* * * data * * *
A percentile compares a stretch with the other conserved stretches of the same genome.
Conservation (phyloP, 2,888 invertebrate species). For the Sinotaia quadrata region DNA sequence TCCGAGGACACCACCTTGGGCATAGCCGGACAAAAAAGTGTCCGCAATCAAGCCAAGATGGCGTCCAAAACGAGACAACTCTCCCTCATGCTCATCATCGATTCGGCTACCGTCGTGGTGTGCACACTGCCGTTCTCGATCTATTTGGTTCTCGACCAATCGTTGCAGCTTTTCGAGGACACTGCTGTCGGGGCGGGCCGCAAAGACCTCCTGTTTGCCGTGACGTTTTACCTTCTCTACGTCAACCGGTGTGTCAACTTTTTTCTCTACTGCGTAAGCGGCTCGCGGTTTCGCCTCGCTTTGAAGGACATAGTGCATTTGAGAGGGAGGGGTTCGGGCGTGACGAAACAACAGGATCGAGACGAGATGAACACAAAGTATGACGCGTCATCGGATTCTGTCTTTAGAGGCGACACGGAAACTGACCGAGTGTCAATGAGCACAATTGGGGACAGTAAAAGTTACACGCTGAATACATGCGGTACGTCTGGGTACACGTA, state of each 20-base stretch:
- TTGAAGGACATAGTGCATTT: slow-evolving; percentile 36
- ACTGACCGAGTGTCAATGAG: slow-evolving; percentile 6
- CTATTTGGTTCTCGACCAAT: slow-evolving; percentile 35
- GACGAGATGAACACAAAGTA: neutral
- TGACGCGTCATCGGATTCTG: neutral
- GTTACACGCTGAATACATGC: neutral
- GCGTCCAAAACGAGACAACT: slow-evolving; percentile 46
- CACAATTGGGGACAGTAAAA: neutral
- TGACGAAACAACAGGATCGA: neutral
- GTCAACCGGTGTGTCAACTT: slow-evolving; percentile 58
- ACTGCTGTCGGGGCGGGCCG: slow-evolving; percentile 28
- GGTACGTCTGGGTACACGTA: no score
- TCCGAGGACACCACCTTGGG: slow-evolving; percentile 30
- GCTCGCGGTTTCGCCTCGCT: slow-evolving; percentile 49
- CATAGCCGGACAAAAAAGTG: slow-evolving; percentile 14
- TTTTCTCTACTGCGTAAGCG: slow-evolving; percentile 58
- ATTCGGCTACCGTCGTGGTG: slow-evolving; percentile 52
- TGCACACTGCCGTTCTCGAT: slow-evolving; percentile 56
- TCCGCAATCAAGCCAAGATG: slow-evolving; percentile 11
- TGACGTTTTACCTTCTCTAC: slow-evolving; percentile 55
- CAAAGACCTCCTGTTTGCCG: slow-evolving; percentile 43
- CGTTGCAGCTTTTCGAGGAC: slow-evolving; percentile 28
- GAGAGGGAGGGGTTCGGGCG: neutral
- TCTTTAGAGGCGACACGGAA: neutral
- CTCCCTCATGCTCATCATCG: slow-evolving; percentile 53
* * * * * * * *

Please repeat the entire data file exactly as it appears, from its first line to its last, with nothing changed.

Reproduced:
A percentile compares a stretch with the other conserved stretches of the same genome.
Conservation (phyloP, 2,888 invertebrate species). For the Sinotaia quadrata region DNA sequence TCCGAGGACACCACCTTGGGCATAGCCGGACAAAAAAGTGTCCGCAATCAAGCCAAGATGGCGTCCAAAACGAGACAACTCTCCCTCATGCTCATCATCGATTCGGCTACCGTCGTGGTGTGCACACTGCCGTTCTCGATCTATTTGGTTCTCGACCAATCGTTGCAGCTTTTCGAGGACACTGCTGTCGGGGCGGGCCGCAAAGACCTCCTGTTTGCCGTGACGTTTTACCTTCTCTACGTCAACCGGTGTGTCAACTTTTTTCTCTACTGCGTAAGCGGCTCGCGGTTTCGCCTCGCTTTGAAGGACATAGTGCATTTGAGAGGGAGGGGTTCGGGCGTGACGAAACAACAGGATCGAGACGAGATGAACACAAAGTATGACGCGTCATCGGATTCTGTCTTTAGAGGCGACACGGAAACTGACCGAGTGTCAATGAGCACAATTGGGGACAGTAAAAGTTACACGCTGAATACATGCGGTACGTCTGGGTACACGTA, state of each 20-base stretch:
- TTGAAGGACATAGTGCATTT: slow-evolving; percentile 36
- ACTGACCGAGTGTCAATGAG: slow-evolving; percentile 6
- CTATTTGGTTCTCGACCAAT: slow-evolving; percentile 35
- GACGAGATGAACACAAAGTA: neutral
- TGACGCGTCATCGGATTCTG: neutral
- GTTACACGCTGAATACATGC: neutral
- GCGTCCAAAACGAGACAACT: slow-evolving; percentile 46
- CACAATTGGGGACAGTAAAA: neutral
- TGACGAAACAACAGGATCGA: neutral
- GTCAACCGGTGTGTCAACTT: slow-evolving; percentile 58
- ACTGCTGTCGGGGCGGGCCG: slow-evolving; percentile 28
- GGTACGTCTGGGTACACGTA: no score
- TCCGAGGACACCACCTTGGG: slow-evolving; percentile 30
- GCTCGCGGTTTCGCCTCGCT: slow-evolving; percentile 49
- CATAGCCGGACAAAAAAGTG: slow-evolving; percentile 14
- TTTTCTCTACTGCGTAAGCG: slow-evolving; percentile 58
- ATTCGGCTACCGTCGTGGTG: slow-evolving; percentile 52
- TGCACACTGCCGTTCTCGAT: slow-evolving; percentile 56
- TCCGCAATCAAGCCAAGATG: slow-evolving; percentile 11
- TGACGTTTTACCTTCTCTAC: slow-evolving; percentile 55
- CAAAGACCTCCTGTTTGCCG: slow-evolving; percentile 43
- CGTTGCAGCTTTTCGAGGAC: slow-evolving; percentile 28
- GAGAGGGAGGGGTTCGGGCG: neutral
- TCTTTAGAGGCGACACGGAA: neutral
- CTCCCTCATGCTCATCATCG: slow-evolving; percentile 53